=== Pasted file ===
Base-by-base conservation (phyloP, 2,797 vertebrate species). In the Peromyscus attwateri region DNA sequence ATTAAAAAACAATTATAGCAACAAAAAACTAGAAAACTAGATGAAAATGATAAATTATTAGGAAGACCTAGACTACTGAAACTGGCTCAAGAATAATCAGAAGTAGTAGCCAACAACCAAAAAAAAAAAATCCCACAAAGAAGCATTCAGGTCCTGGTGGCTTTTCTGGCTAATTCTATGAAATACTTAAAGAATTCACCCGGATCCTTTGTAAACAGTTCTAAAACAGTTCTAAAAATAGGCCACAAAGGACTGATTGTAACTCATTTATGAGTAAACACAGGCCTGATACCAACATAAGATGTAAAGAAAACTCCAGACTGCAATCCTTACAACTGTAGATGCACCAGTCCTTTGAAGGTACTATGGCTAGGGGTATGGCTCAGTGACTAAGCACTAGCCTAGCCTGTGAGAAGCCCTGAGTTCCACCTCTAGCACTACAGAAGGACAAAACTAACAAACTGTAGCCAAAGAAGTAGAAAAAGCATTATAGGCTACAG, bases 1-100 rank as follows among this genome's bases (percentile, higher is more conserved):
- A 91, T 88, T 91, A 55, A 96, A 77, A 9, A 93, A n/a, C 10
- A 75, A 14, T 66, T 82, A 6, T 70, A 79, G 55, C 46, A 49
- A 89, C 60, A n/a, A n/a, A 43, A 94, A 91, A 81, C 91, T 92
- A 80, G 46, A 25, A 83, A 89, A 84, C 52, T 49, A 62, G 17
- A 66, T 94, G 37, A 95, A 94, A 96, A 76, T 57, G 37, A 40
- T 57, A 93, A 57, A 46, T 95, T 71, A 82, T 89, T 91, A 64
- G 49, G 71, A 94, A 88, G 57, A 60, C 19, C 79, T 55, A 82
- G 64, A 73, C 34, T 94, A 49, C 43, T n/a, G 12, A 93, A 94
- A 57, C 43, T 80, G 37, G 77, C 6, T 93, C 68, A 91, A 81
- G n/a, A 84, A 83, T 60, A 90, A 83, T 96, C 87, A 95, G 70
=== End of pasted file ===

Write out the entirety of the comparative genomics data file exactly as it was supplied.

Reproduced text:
Base-by-base conservation (phyloP, 2,797 vertebrate species). In the Peromyscus attwateri region DNA sequence ATTAAAAAACAATTATAGCAACAAAAAACTAGAAAACTAGATGAAAATGATAAATTATTAGGAAGACCTAGACTACTGAAACTGGCTCAAGAATAATCAGAAGTAGTAGCCAACAACCAAAAAAAAAAAATCCCACAAAGAAGCATTCAGGTCCTGGTGGCTTTTCTGGCTAATTCTATGAAATACTTAAAGAATTCACCCGGATCCTTTGTAAACAGTTCTAAAACAGTTCTAAAAATAGGCCACAAAGGACTGATTGTAACTCATTTATGAGTAAACACAGGCCTGATACCAACATAAGATGTAAAGAAAACTCCAGACTGCAATCCTTACAACTGTAGATGCACCAGTCCTTTGAAGGTACTATGGCTAGGGGTATGGCTCAGTGACTAAGCACTAGCCTAGCCTGTGAGAAGCCCTGAGTTCCACCTCTAGCACTACAGAAGGACAAAACTAACAAACTGTAGCCAAAGAAGTAGAAAAAGCATTATAGGCTACAG, bases 1-100 rank as follows among this genome's bases (percentile, higher is more conserved):
- A 91, T 88, T 91, A 55, A 96, A 77, A 9, A 93, A n/a, C 10
- A 75, A 14, T 66, T 82, A 6, T 70, A 79, G 55, C 46, A 49
- A 89, C 60, A n/a, A n/a, A 43, A 94, A 91, A 81, C 91, T 92
- A 80, G 46, A 25, A 83, A 89, A 84, C 52, T 49, A 62, G 17
- A 66, T 94, G 37, A 95, A 94, A 96, A 76, T 57, G 37, A 40
- T 57, A 93, A 57, A 46, T 95, T 71, A 82, T 89, T 91, A 64
- G 49, G 71, A 94, A 88, G 57, A 60, C 19, C 79, T 55, A 82
- G 64, A 73, C 34, T 94, A 49, C 43, T n/a, G 12, A 93, A 94
- A 57, C 43, T 80, G 37, G 77, C 6, T 93, C 68, A 91, A 81
- G n/a, A 84, A 83, T 60, A 90, A 83, T 96, C 87, A 95, G 70